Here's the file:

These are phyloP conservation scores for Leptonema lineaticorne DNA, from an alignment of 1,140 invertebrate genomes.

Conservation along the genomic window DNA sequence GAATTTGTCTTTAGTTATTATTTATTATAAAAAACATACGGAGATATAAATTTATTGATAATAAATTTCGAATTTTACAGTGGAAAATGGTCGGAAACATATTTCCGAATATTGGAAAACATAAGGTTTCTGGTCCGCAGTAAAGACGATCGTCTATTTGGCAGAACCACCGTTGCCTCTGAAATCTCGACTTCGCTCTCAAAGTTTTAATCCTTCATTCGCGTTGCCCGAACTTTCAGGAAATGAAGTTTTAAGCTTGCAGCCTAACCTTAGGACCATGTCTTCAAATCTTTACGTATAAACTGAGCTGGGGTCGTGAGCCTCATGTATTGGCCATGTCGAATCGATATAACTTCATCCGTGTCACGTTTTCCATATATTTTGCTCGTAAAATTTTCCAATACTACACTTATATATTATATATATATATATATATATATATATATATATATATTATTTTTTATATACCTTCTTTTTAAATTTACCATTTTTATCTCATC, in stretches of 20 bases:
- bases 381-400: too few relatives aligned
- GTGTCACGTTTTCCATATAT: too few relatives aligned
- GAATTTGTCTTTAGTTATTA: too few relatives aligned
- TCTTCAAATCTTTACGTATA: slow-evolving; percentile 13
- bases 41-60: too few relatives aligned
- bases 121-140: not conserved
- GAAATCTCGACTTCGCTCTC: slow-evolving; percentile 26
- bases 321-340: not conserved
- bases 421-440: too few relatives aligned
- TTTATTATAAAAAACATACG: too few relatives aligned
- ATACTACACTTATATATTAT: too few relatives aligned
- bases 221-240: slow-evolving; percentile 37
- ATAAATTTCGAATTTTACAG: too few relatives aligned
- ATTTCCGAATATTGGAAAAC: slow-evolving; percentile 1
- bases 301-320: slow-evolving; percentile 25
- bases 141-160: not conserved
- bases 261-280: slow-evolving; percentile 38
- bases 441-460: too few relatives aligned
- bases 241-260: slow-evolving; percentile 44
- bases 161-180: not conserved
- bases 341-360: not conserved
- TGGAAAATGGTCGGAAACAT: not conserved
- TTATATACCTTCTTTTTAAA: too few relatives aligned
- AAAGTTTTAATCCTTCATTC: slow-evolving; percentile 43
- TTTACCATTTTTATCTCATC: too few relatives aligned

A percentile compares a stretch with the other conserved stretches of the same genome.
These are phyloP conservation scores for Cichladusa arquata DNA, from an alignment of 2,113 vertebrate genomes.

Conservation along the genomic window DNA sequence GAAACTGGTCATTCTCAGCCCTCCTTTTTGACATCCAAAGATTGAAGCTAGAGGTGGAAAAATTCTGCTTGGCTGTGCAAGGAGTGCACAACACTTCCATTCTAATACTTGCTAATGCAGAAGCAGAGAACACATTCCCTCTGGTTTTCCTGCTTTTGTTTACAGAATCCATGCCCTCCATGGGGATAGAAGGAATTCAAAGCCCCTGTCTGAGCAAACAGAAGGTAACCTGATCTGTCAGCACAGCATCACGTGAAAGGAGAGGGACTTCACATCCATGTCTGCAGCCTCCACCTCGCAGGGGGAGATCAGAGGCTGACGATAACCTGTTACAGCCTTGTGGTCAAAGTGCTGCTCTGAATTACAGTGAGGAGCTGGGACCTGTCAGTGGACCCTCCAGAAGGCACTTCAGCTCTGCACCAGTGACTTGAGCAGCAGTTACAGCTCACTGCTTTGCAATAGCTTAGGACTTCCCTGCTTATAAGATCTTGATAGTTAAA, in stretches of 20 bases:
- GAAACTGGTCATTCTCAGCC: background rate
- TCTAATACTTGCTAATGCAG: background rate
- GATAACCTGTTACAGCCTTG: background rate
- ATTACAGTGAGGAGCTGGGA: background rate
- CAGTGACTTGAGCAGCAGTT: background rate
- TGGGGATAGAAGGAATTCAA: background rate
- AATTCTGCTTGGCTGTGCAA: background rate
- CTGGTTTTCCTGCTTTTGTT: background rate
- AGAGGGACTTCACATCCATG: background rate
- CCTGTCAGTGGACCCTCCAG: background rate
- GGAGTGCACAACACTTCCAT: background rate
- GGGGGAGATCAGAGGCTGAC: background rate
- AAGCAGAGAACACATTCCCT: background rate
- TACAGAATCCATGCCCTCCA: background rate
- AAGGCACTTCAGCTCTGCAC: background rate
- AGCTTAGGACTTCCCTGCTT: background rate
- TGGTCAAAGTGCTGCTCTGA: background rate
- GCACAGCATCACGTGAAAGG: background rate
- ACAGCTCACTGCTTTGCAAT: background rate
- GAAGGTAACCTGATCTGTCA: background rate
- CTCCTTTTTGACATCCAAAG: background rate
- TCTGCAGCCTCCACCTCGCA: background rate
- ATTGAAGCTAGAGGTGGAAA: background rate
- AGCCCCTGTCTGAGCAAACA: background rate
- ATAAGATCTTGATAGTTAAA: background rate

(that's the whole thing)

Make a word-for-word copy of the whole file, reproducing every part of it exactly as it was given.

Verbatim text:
These are phyloP conservation scores for Leptonema lineaticorne DNA, from an alignment of 1,140 invertebrate genomes.

Conservation along the genomic window DNA sequence GAATTTGTCTTTAGTTATTATTTATTATAAAAAACATACGGAGATATAAATTTATTGATAATAAATTTCGAATTTTACAGTGGAAAATGGTCGGAAACATATTTCCGAATATTGGAAAACATAAGGTTTCTGGTCCGCAGTAAAGACGATCGTCTATTTGGCAGAACCACCGTTGCCTCTGAAATCTCGACTTCGCTCTCAAAGTTTTAATCCTTCATTCGCGTTGCCCGAACTTTCAGGAAATGAAGTTTTAAGCTTGCAGCCTAACCTTAGGACCATGTCTTCAAATCTTTACGTATAAACTGAGCTGGGGTCGTGAGCCTCATGTATTGGCCATGTCGAATCGATATAACTTCATCCGTGTCACGTTTTCCATATATTTTGCTCGTAAAATTTTCCAATACTACACTTATATATTATATATATATATATATATATATATATATATATATATTATTTTTTATATACCTTCTTTTTAAATTTACCATTTTTATCTCATC, in stretches of 20 bases:
- bases 381-400: too few relatives aligned
- GTGTCACGTTTTCCATATAT: too few relatives aligned
- GAATTTGTCTTTAGTTATTA: too few relatives aligned
- TCTTCAAATCTTTACGTATA: slow-evolving; percentile 13
- bases 41-60: too few relatives aligned
- bases 121-140: not conserved
- GAAATCTCGACTTCGCTCTC: slow-evolving; percentile 26
- bases 321-340: not conserved
- bases 421-440: too few relatives aligned
- TTTATTATAAAAAACATACG: too few relatives aligned
- ATACTACACTTATATATTAT: too few relatives aligned
- bases 221-240: slow-evolving; percentile 37
- ATAAATTTCGAATTTTACAG: too few relatives aligned
- ATTTCCGAATATTGGAAAAC: slow-evolving; percentile 1
- bases 301-320: slow-evolving; percentile 25
- bases 141-160: not conserved
- bases 261-280: slow-evolving; percentile 38
- bases 441-460: too few relatives aligned
- bases 241-260: slow-evolving; percentile 44
- bases 161-180: not conserved
- bases 341-360: not conserved
- TGGAAAATGGTCGGAAACAT: not conserved
- TTATATACCTTCTTTTTAAA: too few relatives aligned
- AAAGTTTTAATCCTTCATTC: slow-evolving; percentile 43
- TTTACCATTTTTATCTCATC: too few relatives aligned

A percentile compares a stretch with the other conserved stretches of the same genome.
These are phyloP conservation scores for Cichladusa arquata DNA, from an alignment of 2,113 vertebrate genomes.

Conservation along the genomic window DNA sequence GAAACTGGTCATTCTCAGCCCTCCTTTTTGACATCCAAAGATTGAAGCTAGAGGTGGAAAAATTCTGCTTGGCTGTGCAAGGAGTGCACAACACTTCCATTCTAATACTTGCTAATGCAGAAGCAGAGAACACATTCCCTCTGGTTTTCCTGCTTTTGTTTACAGAATCCATGCCCTCCATGGGGATAGAAGGAATTCAAAGCCCCTGTCTGAGCAAACAGAAGGTAACCTGATCTGTCAGCACAGCATCACGTGAAAGGAGAGGGACTTCACATCCATGTCTGCAGCCTCCACCTCGCAGGGGGAGATCAGAGGCTGACGATAACCTGTTACAGCCTTGTGGTCAAAGTGCTGCTCTGAATTACAGTGAGGAGCTGGGACCTGTCAGTGGACCCTCCAGAAGGCACTTCAGCTCTGCACCAGTGACTTGAGCAGCAGTTACAGCTCACTGCTTTGCAATAGCTTAGGACTTCCCTGCTTATAAGATCTTGATAGTTAAA, in stretches of 20 bases:
- GAAACTGGTCATTCTCAGCC: background rate
- TCTAATACTTGCTAATGCAG: background rate
- GATAACCTGTTACAGCCTTG: background rate
- ATTACAGTGAGGAGCTGGGA: background rate
- CAGTGACTTGAGCAGCAGTT: background rate
- TGGGGATAGAAGGAATTCAA: background rate
- AATTCTGCTTGGCTGTGCAA: background rate
- CTGGTTTTCCTGCTTTTGTT: background rate
- AGAGGGACTTCACATCCATG: background rate
- CCTGTCAGTGGACCCTCCAG: background rate
- GGAGTGCACAACACTTCCAT: background rate
- GGGGGAGATCAGAGGCTGAC: background rate
- AAGCAGAGAACACATTCCCT: background rate
- TACAGAATCCATGCCCTCCA: background rate
- AAGGCACTTCAGCTCTGCAC: background rate
- AGCTTAGGACTTCCCTGCTT: background rate
- TGGTCAAAGTGCTGCTCTGA: background rate
- GCACAGCATCACGTGAAAGG: background rate
- ACAGCTCACTGCTTTGCAAT: background rate
- GAAGGTAACCTGATCTGTCA: background rate
- CTCCTTTTTGACATCCAAAG: background rate
- TCTGCAGCCTCCACCTCGCA: background rate
- ATTGAAGCTAGAGGTGGAAA: background rate
- AGCCCCTGTCTGAGCAAACA: background rate
- ATAAGATCTTGATAGTTAAA: background rate